Ukrainian University from Within: Anthropological Notes (Part 2)

September 2014
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First part of the article is available here.

“Who has seniority here?”

Boy, do they love parades at my university!  It’s absolutely our (i.e. the teachers’) most important task – once a year, on the eve of the academic year, to march in a thousand-person column past the rector’s rostrum.  Attendance at this parade is so mandatory that for missing it they give you a reprimand and open a personnel case against you – seriously!  The university leadership stands on the rostrum (alas, there’s no mausoleum to put them in front of) and magnanimously looks over their “fiefdom.” In front of them, in a never-ending line, pass the departments, in accordance with a strict hierarchy, with professionally-designed department logos.  And when the line of a particular department approaches the rostrum, the loudspeaker ceremoniously announces its name and its main achievements.  And then the crowd shouts “Hooray!”, waves their flags, and releases multi-colored balloons into the air.

I feel a personal pacifistic opposition to this “Soviet” paramilitary ritual, but I’ve managed to convert this feeling into anthropological interest.  So, as usual, this time an extremely interesting dialogue makes its way to my ears.  My department is lining up, it’s taking its customary place in the order of departments (order is everything for us) – between philosophy and physical education.  And suddenly one of the professors asks:

- But who goes first – students or teachers?

It’s not an easy question.  On the one hand, it was the students who are granted the privilege of carrying all the heavy, awkward banners and flags.  All of that good stuff, undoubtedly, should go in front, so the column forms that way.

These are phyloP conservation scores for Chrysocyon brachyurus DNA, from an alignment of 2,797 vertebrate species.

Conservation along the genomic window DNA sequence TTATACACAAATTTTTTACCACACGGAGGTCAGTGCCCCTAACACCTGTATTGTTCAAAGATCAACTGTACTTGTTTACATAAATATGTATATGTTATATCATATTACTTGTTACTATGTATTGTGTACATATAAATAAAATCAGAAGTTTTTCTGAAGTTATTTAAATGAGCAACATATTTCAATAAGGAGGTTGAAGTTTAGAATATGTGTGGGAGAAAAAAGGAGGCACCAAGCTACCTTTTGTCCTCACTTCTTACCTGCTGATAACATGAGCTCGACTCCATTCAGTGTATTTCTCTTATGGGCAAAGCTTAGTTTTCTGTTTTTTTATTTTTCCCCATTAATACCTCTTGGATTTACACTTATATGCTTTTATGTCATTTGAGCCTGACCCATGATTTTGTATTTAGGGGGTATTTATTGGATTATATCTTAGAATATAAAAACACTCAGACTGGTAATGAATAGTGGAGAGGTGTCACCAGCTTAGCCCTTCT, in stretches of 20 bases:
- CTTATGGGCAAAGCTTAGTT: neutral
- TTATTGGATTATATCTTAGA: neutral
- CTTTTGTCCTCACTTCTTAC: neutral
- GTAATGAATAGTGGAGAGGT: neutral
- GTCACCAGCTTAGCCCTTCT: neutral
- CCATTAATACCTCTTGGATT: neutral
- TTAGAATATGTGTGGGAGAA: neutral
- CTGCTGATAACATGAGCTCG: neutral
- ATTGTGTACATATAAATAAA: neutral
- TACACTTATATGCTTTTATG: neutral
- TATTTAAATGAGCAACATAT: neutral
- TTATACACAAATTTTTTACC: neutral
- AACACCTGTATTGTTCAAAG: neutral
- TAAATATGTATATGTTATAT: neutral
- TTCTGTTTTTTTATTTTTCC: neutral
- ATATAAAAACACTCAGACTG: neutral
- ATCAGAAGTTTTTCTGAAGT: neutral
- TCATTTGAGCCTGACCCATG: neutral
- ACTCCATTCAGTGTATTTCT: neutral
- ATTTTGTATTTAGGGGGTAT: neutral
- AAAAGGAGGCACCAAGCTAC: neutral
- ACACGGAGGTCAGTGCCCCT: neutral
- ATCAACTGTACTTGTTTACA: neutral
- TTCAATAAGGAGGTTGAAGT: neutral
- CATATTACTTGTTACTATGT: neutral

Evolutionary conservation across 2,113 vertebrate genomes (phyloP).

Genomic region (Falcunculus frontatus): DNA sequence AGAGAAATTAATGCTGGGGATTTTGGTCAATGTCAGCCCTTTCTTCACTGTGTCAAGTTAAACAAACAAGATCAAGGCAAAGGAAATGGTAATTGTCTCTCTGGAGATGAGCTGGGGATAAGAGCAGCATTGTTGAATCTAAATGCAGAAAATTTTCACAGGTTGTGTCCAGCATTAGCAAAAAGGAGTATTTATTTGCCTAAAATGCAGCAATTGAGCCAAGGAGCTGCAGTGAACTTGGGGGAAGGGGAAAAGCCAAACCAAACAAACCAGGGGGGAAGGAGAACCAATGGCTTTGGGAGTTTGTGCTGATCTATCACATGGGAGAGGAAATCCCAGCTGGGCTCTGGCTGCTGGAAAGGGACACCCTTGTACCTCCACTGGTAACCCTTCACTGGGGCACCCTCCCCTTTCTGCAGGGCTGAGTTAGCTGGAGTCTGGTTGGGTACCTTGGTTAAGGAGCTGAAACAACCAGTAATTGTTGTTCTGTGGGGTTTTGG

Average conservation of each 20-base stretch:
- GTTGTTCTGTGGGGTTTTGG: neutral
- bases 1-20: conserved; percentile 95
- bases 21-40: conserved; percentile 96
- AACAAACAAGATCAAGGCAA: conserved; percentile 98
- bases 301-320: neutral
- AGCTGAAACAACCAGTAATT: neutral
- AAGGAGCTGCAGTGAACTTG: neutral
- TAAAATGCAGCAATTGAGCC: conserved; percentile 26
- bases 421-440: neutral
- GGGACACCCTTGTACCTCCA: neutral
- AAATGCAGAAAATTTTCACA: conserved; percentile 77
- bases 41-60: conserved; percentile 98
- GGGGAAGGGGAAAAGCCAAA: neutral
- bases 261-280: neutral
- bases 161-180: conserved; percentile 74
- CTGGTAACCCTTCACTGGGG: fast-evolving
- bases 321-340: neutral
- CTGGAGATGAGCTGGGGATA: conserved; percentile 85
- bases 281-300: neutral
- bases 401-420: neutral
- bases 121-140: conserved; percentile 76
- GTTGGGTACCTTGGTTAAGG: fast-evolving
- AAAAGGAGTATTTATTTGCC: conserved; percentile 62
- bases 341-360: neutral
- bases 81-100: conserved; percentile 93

- But what will that look like?  - the same professor’s bass voice rings out. - If the students are in front, does that mean that they’re the most important?  I think the teachers have seniority.  The students are only here temporarily.  And we’re here all the time…

Everybody falls silent in confusion.  The students stop and wait for someone to tell them what to do.  Finally the dean settles it:

- Well, of course, you’re right, Volodymyr Petrovych.  We have seniority here.  It’s just that they have to carry the banners in front.  Don’t worry, it’s not for long…

The professor scowls; the others discuss heatedly, albeit quietly.  The problem of “proper formation” and “who has seniority here” has clearly hit home for many of them.  I stand there and think about the time I ended up in Berlin, at the Freie Universität.  While I was there, there was an open lecture by the famous philosopher Homi Bhabha, one of the living legends of postcolonial theory.

I got to the lecture 15 minutes before it started, but there already weren’t any available seats in the room, except for about fifteen chairs in the front row, which had signs saying “reserved.” Of course, I thought, seats for the rectorate or dean’s office, the leadership, other honored guests.  The crowd is growing, there’s not even anywhere to sit on the stairs or the floor, but those chairs are still empty.  Finally Homi Bhabha is introduced – a noble grey-haired Indian man in national dress enters, the room gives him an enthusiastic standing ovation.  But the chairs in front are still empty.

Finally the dean enters and gives a short speech.  “We invited Homi Bhabha,” she says, “in honor of a new cohort of students beginning their studies in our master’s program.  This lecture is dedicated to them.  They have made it through a rigorous admissions competition, they have demonstrated their perseverance and motivation, and now they will begin studying at our university.” And from there she reads out their names, one by one; a line of embarrassed young people enters the lecture hall and takes the “reserved” seats in the front row.  The auditorium applauds for them, Homi Bhabha applauds for them.  All the seats were intended for them.

After that the philosopher delivered a spectacular lecture and there was an extremely interesting discussion, and all of that.  But the episode with the seats completely upended my conception of the “university order.” I’m not idealizing a foreign country or casting aspersions on my own.  And really, it’s not about the seats, just like it’s not about the parades.  It’s about the possibility of overcoming hierarchy in education, the possibility of thinking up an alternative way of doing things.  And if we can, what critical mass of such thoughts and theories do we need, so that the answer to the question “who has seniority” might look different?